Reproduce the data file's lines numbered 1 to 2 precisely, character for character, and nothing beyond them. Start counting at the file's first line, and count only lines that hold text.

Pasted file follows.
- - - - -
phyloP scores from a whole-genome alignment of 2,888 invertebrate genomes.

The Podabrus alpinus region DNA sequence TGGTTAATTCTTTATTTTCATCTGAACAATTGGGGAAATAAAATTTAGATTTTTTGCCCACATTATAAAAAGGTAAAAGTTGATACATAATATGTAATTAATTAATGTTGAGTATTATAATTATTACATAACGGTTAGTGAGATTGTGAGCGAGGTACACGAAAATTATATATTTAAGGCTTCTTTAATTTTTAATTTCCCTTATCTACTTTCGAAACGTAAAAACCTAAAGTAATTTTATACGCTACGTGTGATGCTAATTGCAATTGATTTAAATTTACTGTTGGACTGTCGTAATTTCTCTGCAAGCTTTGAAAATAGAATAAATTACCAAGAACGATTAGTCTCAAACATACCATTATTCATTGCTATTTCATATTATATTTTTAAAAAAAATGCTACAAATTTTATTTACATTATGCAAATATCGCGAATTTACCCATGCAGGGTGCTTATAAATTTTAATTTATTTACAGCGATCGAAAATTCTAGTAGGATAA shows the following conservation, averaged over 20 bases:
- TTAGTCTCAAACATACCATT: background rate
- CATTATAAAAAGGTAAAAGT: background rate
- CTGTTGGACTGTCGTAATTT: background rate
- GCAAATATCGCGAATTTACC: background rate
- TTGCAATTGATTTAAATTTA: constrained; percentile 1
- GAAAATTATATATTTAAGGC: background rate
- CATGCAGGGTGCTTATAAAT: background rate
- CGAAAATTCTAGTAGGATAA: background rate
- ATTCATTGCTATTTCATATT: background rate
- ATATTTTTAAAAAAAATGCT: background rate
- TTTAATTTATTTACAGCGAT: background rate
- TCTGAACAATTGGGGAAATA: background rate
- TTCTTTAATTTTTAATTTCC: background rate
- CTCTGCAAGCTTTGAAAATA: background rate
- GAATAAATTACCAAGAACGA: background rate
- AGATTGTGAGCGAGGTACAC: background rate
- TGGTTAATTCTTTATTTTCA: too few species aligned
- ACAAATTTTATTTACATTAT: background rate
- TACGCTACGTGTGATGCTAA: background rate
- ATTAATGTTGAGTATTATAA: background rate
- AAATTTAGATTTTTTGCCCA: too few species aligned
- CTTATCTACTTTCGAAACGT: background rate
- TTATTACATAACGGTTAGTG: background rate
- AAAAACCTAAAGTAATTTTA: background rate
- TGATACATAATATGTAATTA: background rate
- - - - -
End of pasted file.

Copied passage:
phyloP scores from a whole-genome alignment of 2,888 invertebrate genomes.

The Podabrus alpinus region DNA sequence TGGTTAATTCTTTATTTTCATCTGAACAATTGGGGAAATAAAATTTAGATTTTTTGCCCACATTATAAAAAGGTAAAAGTTGATACATAATATGTAATTAATTAATGTTGAGTATTATAATTATTACATAACGGTTAGTGAGATTGTGAGCGAGGTACACGAAAATTATATATTTAAGGCTTCTTTAATTTTTAATTTCCCTTATCTACTTTCGAAACGTAAAAACCTAAAGTAATTTTATACGCTACGTGTGATGCTAATTGCAATTGATTTAAATTTACTGTTGGACTGTCGTAATTTCTCTGCAAGCTTTGAAAATAGAATAAATTACCAAGAACGATTAGTCTCAAACATACCATTATTCATTGCTATTTCATATTATATTTTTAAAAAAAATGCTACAAATTTTATTTACATTATGCAAATATCGCGAATTTACCCATGCAGGGTGCTTATAAATTTTAATTTATTTACAGCGATCGAAAATTCTAGTAGGATAA shows the following conservation, averaged over 20 bases: